I have been reading Kathryn Forbes’s book of family stories, Mama’s Bank Account — my own mother’s favorite book and one given to me by my eldest sister thirteen years ago.
My mother was a story-teller in her own right, keeping me entertained for
hours during my childhood and teenage years. In tribute to her, I asked her to
write her stories about her experience during
World War II. I published these in a small print run for her 90th birthday to
share with my siblings and their families.
After her death, I published her stories in a digital edition, now available
to the world.
Watching the funeral of Justice Antonin Scalia reminded me of how much my
father influenced my life. My mother used to say “If you don’t want to do
something you don’t think is right, tell the other girls that your mother won’t
let you.” After my father’s death when I was thirteen, and for many years after,
I found myself saying, “If my father was alive, he would not let me do this.”
Thankfully, I was spared the most dire consequences of my stupidity.
Reading Forbes’s account of her early family life in San Francisco brought
many personal memories to mind. One of the stories was titled “Mama and the
Graduation Present” which reminded me of a Christmas present I received from my
mom and dad when I was in my preteen years.
I had just started junior high school (now called middle school for some
strange, unknown to me, reason) and my female peers had a great influence on my
sense of what was expected of teenage girls. Besides the usual hair style and
pegged jeans (my generation’s equivalent of skinny jeans), the gym-suit and
short socks required smooth legs.
My crime became known to my mother when my father cut his chin while shaving
with a dull razor. Since I had expressed a desire for a lady’s razor and that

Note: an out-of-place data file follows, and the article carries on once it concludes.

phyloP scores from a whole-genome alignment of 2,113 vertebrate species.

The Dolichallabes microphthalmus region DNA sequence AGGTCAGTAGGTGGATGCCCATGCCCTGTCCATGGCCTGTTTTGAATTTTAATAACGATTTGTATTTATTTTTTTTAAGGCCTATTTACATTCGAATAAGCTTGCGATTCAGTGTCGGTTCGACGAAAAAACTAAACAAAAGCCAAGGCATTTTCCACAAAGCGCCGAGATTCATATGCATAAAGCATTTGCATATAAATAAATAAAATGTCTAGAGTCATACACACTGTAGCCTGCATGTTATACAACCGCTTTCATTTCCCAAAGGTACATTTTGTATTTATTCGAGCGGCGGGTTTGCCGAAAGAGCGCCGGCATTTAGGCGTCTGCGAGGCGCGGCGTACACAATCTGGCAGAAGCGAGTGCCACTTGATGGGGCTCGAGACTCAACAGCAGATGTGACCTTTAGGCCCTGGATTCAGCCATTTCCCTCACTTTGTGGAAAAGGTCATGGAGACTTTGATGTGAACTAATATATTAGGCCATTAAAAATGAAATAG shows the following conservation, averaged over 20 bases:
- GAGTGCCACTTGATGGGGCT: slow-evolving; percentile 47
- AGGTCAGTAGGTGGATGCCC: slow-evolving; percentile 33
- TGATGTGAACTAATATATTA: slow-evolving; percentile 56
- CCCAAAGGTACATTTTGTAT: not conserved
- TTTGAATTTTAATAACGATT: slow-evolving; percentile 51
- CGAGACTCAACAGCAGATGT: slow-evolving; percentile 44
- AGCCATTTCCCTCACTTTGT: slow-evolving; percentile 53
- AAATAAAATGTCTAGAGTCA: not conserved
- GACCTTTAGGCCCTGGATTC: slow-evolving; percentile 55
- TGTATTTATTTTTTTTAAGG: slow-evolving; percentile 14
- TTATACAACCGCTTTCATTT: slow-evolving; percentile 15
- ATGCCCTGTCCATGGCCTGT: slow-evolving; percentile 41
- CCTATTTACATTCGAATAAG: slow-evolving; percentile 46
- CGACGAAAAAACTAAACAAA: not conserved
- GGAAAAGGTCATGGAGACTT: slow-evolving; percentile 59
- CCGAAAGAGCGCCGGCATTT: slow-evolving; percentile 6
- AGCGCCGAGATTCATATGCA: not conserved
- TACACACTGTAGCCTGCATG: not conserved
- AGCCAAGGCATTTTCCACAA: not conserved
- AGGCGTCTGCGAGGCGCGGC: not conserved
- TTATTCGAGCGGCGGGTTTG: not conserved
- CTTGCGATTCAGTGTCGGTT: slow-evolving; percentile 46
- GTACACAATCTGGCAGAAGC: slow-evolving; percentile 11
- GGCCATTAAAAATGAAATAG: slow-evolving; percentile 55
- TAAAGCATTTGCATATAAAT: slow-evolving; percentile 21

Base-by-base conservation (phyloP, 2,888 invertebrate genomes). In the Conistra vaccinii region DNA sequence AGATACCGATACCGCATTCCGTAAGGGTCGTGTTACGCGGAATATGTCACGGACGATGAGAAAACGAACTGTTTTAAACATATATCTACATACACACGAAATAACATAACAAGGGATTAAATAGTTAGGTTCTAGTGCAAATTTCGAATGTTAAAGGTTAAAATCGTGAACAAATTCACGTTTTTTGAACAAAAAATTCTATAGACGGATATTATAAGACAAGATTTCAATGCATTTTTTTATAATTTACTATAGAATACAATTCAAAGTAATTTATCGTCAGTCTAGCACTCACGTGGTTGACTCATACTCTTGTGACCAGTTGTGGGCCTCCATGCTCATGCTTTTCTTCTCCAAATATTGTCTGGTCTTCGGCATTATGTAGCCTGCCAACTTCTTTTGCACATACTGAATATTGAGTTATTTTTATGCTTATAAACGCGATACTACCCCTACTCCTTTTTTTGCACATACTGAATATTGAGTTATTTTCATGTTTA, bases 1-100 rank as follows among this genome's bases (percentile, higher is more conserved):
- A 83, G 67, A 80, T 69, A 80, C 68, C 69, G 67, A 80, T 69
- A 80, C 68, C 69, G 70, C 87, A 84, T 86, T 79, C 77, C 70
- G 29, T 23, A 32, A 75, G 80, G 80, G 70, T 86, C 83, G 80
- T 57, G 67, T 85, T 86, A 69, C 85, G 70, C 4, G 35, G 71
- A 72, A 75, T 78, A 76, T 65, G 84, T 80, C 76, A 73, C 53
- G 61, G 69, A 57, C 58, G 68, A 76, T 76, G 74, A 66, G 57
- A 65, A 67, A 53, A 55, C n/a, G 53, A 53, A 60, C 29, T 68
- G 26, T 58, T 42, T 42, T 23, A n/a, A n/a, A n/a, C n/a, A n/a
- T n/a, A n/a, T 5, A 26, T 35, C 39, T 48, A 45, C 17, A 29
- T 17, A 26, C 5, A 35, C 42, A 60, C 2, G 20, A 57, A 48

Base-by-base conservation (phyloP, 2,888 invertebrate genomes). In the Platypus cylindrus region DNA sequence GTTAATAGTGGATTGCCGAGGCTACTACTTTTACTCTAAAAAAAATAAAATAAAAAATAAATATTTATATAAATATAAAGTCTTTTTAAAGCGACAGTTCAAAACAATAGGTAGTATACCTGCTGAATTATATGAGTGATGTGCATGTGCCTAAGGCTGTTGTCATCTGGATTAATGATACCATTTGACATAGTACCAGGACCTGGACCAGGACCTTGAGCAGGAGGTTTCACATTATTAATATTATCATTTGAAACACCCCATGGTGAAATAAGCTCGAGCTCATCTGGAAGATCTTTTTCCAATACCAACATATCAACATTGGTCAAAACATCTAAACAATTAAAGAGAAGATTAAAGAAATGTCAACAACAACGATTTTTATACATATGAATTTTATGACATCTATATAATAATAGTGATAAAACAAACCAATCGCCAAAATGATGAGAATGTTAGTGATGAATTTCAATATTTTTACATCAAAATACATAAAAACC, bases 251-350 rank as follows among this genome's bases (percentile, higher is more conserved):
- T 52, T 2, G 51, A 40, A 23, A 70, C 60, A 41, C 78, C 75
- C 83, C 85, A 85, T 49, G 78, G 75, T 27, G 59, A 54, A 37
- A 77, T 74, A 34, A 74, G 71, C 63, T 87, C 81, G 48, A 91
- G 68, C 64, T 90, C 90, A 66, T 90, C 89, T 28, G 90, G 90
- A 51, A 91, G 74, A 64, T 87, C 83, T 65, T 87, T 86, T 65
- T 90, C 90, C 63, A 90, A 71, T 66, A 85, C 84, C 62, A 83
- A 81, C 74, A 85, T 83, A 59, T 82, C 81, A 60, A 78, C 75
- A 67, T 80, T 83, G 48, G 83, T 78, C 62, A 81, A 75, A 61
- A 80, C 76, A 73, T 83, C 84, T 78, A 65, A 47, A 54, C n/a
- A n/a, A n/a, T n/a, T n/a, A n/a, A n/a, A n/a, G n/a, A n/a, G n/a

request was denied, the perpetrator was obvious to her. Without revealing her
sources, she assured my dad that there were new blades in his shaving kit.
When his new blade was dull before its time, Mom had no choice but to point
Though I had an allowance based on my own estimation of my weekly expenses
and a stipend for completing all my chores, there was not enough in the short
time I had, to purchase the implement required. Complain, cajole and beg as I
will, my mother was adamant that I did not need to have smooth legs at my
One of my sisters and her family invited us to spend Christmas with them. We
drove to Arizona for the occasion and my younger sister and I were crammed into
the backseat on either side of one three by three foot toy box for my nephew and
its companion for my niece tied into the trunk of our two-tone Ford sedan.
Since the arrival of grandchildren, we seemed to have taken a backseat to
this new generation although I was only six years older than my Arizona niece. I
had little in the way of expectations for a Christmas spent away from home.
There were a few presents from my parents for my little sister and me under the
tree but the toy boxes were chock-a-block with toys.
My father always went out on Christmas Eve to buy stocking presents. These
were his special project, a holdover from his own childhood as the youngest of
nine children and the infrequent recipient of toys. On Christmas morning, the
youngest members of the family were wildly excited. I—at the age of twelve—as
the eldest of the children, approached the present-opening event with decorum
Decorum and patience flew out the patio doors along with my vast sense of
maturity when I opened the little blue and white circular, click-closure box to
I doubt my father had the where-with-all to make the choice without some
input from his wife. This was the most exciting and best loved gift that year
and for many thereafter. In fact, I have never forgotten the feeling. Not
because I had wanted it or asked for it, but because my parents had heard me and
were not opposed to the changes in young ladies’ grooming requirements.
Like Kathryn Forbes at the end of her story about her Graduation Present when
her father offered his “grown-up daughter” her first cup of coffee, I “felt